Assistant Minister for Mental Health and Suicide Prevention - Speech - 22 April 2024

Read Assistant Minister McBride's speech at the reopening of headspace Launceston.

The Hon Emma McBride MP
Assistant Minister for Mental Health and Suicide Prevention
Assistant Minister Rural and Regional Health

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Thank you to Nina for the acknowledgement of country. I also want to begin by acknowledging the traditional owners of the land on which we meet and to pay my respects to elders, past and present, and to extend that respect to all First Nations people who are here today. 

I also want to acknowledge anyone with a lived or living experience of mental ill health and those bereaved by suicide for your generous contribution to improving the system of care here in Tasmania and right around the country. 

To my colleague, Bridget Archer, your local Member for Bass, to Senator Tammy Tyrrell.

I think it demonstrates to you, as Jason was saying, how mental health is approached in a collective way that we have Bridget and Tammy here today, I think demonstrates that right here in your hometown. Thank you for your support. 

To Jason and Kate from headspace, to Bill and Graham from PHN, to Phillip from Cornerstone. headspace’s work is based on collaboration and that's what's made today possible but also the work that you've been doing in this community for over 15 years.

Now, as you know in Australia today, there is an increasing distress amongst young people, and that might be expressed as sadness or loneliness or disconnection, and a welcome and a safe place like headspace gives them a place where they belong, and they can seek that help and support. As Reede was mentioning earlier, he's been able to work with headspace to be this incredible advocate that we have now on our national board. 

ABS data shows that 16 to 24-year-olds are experiencing the most mental ill health of any age bracket in Australian society. And it's increased since headspace was first founded, it was about 25%. 

It's a significant jump in through to today, and that's why we're working to strengthen and expand headspace services to respond to that increase in demand and that change in complexity.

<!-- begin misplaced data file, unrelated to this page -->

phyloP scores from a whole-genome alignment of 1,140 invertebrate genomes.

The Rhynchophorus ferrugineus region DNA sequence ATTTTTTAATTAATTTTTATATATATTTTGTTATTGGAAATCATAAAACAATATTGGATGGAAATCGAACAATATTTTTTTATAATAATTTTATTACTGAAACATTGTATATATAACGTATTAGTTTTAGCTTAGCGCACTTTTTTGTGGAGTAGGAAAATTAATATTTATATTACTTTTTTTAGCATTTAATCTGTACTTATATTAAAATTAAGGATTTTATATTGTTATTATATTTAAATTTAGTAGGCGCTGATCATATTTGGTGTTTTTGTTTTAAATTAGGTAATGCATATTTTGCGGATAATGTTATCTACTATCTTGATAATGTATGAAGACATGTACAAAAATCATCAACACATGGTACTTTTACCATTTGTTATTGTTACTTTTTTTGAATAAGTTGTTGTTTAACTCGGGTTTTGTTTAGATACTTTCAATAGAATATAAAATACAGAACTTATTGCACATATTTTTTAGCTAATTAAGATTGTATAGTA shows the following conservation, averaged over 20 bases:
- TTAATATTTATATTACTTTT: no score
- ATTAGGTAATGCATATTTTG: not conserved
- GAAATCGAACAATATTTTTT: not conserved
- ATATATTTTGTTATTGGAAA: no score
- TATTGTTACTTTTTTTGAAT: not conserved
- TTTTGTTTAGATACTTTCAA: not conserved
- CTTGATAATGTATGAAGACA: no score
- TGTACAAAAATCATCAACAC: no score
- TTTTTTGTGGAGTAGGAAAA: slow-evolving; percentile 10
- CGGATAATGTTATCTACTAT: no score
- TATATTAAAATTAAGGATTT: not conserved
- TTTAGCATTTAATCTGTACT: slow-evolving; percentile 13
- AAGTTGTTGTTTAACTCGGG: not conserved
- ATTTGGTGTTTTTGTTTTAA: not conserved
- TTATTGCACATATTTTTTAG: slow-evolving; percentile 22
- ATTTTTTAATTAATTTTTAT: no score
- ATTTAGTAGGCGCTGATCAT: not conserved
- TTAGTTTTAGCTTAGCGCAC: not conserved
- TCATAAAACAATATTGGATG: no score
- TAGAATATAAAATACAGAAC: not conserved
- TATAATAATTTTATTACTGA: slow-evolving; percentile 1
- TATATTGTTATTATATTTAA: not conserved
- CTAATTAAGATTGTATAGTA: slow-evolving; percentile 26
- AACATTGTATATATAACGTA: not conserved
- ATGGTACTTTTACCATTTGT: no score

And the Government has invested $290 million in the headspace network this year. And currently, as you may know, there's four headspace centres in Tasmania. We're working to establish a fifth headspace on the eastern shores of Hobart. And with the establishment of that headspace, there'll also be an early youth psychosis program, the first one established in Tasmania and a big step forward in that earlier intervention and support and care for people experiencing more complex mental ill health.

I think it's really important to also acknowledge what you've done so far in the 15 years that you've been working in this community, and to know that just this year, headspace Launceston has already provided over 5000 episodes of care to more than 700 young people and importantly, 373 new young people – people who for the first time have contacted headspace and been able to receive the support and care that they deserve close to home in a really welcoming and safe space.

In finishing, I just want to thank everybody for being here today. Looking around to all the faces in this room shows how much you care, how committed you are, and that's why headspace Launceston is the success that it has been and will be for the future. 

A particular thank you to the Youth Reference Group, to Reede, to Yasmin, in her absence, to Nina. It's only through youth reference groups that we will continue to refine and improve the headspace model to make sure that it meets the needs of young people now and into the future. And also to the staff, as a former mental health worker myself, I want to thank you for the work that you do and the contribution you make to supporting the lives of young people. 

To everybody here today, thank you and congratulations.

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